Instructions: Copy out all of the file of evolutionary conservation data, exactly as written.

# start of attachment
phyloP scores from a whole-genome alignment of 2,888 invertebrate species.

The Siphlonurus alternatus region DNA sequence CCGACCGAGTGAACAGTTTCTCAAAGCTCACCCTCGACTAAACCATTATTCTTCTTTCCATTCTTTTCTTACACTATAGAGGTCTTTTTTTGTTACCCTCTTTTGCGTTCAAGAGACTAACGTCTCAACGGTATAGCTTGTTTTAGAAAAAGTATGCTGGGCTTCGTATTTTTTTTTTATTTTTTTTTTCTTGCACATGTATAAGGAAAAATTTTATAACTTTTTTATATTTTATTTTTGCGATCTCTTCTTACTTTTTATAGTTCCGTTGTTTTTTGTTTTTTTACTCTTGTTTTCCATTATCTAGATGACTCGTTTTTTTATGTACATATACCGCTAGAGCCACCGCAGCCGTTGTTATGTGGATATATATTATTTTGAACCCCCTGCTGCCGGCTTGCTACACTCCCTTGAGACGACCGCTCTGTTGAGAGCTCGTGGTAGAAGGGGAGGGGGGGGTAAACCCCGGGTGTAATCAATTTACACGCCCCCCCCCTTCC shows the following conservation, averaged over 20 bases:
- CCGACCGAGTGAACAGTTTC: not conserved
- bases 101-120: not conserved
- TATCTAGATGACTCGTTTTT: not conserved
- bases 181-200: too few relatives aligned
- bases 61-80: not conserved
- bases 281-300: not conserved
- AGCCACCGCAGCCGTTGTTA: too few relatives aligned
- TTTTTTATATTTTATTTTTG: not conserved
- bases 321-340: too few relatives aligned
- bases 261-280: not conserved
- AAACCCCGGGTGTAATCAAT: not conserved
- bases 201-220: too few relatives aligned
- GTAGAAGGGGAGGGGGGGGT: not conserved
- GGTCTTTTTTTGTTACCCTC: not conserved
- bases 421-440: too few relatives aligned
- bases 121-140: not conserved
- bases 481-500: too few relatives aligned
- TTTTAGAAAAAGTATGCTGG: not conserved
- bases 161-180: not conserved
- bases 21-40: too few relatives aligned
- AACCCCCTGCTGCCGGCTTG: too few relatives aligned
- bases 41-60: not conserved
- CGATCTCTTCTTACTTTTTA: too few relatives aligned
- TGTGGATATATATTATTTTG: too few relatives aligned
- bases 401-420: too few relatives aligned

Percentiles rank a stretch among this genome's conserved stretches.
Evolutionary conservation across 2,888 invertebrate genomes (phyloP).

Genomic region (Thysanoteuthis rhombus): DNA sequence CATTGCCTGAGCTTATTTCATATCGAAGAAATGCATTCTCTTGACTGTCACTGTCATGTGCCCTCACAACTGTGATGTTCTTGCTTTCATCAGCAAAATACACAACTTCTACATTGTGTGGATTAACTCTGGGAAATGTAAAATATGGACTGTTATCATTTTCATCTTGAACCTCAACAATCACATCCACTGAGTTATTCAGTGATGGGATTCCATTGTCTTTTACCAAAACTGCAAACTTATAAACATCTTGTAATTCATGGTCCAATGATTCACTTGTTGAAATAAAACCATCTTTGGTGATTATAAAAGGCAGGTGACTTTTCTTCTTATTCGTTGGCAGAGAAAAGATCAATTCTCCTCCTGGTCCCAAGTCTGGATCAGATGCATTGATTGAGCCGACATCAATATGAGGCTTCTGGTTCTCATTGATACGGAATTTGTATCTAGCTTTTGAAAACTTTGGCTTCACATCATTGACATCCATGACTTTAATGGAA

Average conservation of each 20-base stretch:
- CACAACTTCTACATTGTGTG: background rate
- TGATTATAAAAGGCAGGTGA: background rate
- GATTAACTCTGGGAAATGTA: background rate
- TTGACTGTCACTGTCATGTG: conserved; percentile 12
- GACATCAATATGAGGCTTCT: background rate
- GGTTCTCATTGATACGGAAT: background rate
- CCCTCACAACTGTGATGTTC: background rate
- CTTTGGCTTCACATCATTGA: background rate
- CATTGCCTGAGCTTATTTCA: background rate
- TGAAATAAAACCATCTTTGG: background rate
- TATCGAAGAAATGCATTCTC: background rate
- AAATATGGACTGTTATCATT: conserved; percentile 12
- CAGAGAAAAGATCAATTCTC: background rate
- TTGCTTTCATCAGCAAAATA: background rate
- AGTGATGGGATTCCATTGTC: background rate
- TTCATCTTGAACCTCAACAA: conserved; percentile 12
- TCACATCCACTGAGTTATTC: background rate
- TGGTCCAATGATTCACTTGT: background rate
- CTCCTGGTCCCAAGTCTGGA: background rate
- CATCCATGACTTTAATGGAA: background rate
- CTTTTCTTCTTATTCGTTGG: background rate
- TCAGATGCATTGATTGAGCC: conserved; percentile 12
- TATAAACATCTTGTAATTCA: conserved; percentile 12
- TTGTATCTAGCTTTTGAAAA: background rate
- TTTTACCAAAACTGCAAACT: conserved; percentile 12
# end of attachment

phyloP scores from a whole-genome alignment of 2,888 invertebrate species.

The Siphlonurus alternatus region DNA sequence CCGACCGAGTGAACAGTTTCTCAAAGCTCACCCTCGACTAAACCATTATTCTTCTTTCCATTCTTTTCTTACACTATAGAGGTCTTTTTTTGTTACCCTCTTTTGCGTTCAAGAGACTAACGTCTCAACGGTATAGCTTGTTTTAGAAAAAGTATGCTGGGCTTCGTATTTTTTTTTTATTTTTTTTTTCTTGCACATGTATAAGGAAAAATTTTATAACTTTTTTATATTTTATTTTTGCGATCTCTTCTTACTTTTTATAGTTCCGTTGTTTTTTGTTTTTTTACTCTTGTTTTCCATTATCTAGATGACTCGTTTTTTTATGTACATATACCGCTAGAGCCACCGCAGCCGTTGTTATGTGGATATATATTATTTTGAACCCCCTGCTGCCGGCTTGCTACACTCCCTTGAGACGACCGCTCTGTTGAGAGCTCGTGGTAGAAGGGGAGGGGGGGGTAAACCCCGGGTGTAATCAATTTACACGCCCCCCCCCTTCC shows the following conservation, averaged over 20 bases:
- CCGACCGAGTGAACAGTTTC: not conserved
- bases 101-120: not conserved
- TATCTAGATGACTCGTTTTT: not conserved
- bases 181-200: too few relatives aligned
- bases 61-80: not conserved
- bases 281-300: not conserved
- AGCCACCGCAGCCGTTGTTA: too few relatives aligned
- TTTTTTATATTTTATTTTTG: not conserved
- bases 321-340: too few relatives aligned
- bases 261-280: not conserved
- AAACCCCGGGTGTAATCAAT: not conserved
- bases 201-220: too few relatives aligned
- GTAGAAGGGGAGGGGGGGGT: not conserved
- GGTCTTTTTTTGTTACCCTC: not conserved
- bases 421-440: too few relatives aligned
- bases 121-140: not conserved
- bases 481-500: too few relatives aligned
- TTTTAGAAAAAGTATGCTGG: not conserved
- bases 161-180: not conserved
- bases 21-40: too few relatives aligned
- AACCCCCTGCTGCCGGCTTG: too few relatives aligned
- bases 41-60: not conserved
- CGATCTCTTCTTACTTTTTA: too few relatives aligned
- TGTGGATATATATTATTTTG: too few relatives aligned
- bases 401-420: too few relatives aligned

Percentiles rank a stretch among this genome's conserved stretches.
Evolutionary conservation across 2,888 invertebrate genomes (phyloP).

Genomic region (Thysanoteuthis rhombus): DNA sequence CATTGCCTGAGCTTATTTCATATCGAAGAAATGCATTCTCTTGACTGTCACTGTCATGTGCCCTCACAACTGTGATGTTCTTGCTTTCATCAGCAAAATACACAACTTCTACATTGTGTGGATTAACTCTGGGAAATGTAAAATATGGACTGTTATCATTTTCATCTTGAACCTCAACAATCACATCCACTGAGTTATTCAGTGATGGGATTCCATTGTCTTTTACCAAAACTGCAAACTTATAAACATCTTGTAATTCATGGTCCAATGATTCACTTGTTGAAATAAAACCATCTTTGGTGATTATAAAAGGCAGGTGACTTTTCTTCTTATTCGTTGGCAGAGAAAAGATCAATTCTCCTCCTGGTCCCAAGTCTGGATCAGATGCATTGATTGAGCCGACATCAATATGAGGCTTCTGGTTCTCATTGATACGGAATTTGTATCTAGCTTTTGAAAACTTTGGCTTCACATCATTGACATCCATGACTTTAATGGAA

Average conservation of each 20-base stretch:
- CACAACTTCTACATTGTGTG: background rate
- TGATTATAAAAGGCAGGTGA: background rate
- GATTAACTCTGGGAAATGTA: background rate
- TTGACTGTCACTGTCATGTG: conserved; percentile 12
- GACATCAATATGAGGCTTCT: background rate
- GGTTCTCATTGATACGGAAT: background rate
- CCCTCACAACTGTGATGTTC: background rate
- CTTTGGCTTCACATCATTGA: background rate
- CATTGCCTGAGCTTATTTCA: background rate
- TGAAATAAAACCATCTTTGG: background rate
- TATCGAAGAAATGCATTCTC: background rate
- AAATATGGACTGTTATCATT: conserved; percentile 12
- CAGAGAAAAGATCAATTCTC: background rate
- TTGCTTTCATCAGCAAAATA: background rate
- AGTGATGGGATTCCATTGTC: background rate
- TTCATCTTGAACCTCAACAA: conserved; percentile 12
- TCACATCCACTGAGTTATTC: background rate
- TGGTCCAATGATTCACTTGT: background rate
- CTCCTGGTCCCAAGTCTGGA: background rate
- CATCCATGACTTTAATGGAA: background rate
- CTTTTCTTCTTATTCGTTGG: background rate
- TCAGATGCATTGATTGAGCC: conserved; percentile 12
- TATAAACATCTTGTAATTCA: conserved; percentile 12
- TTGTATCTAGCTTTTGAAAA: background rate
- TTTTACCAAAACTGCAAACT: conserved; percentile 12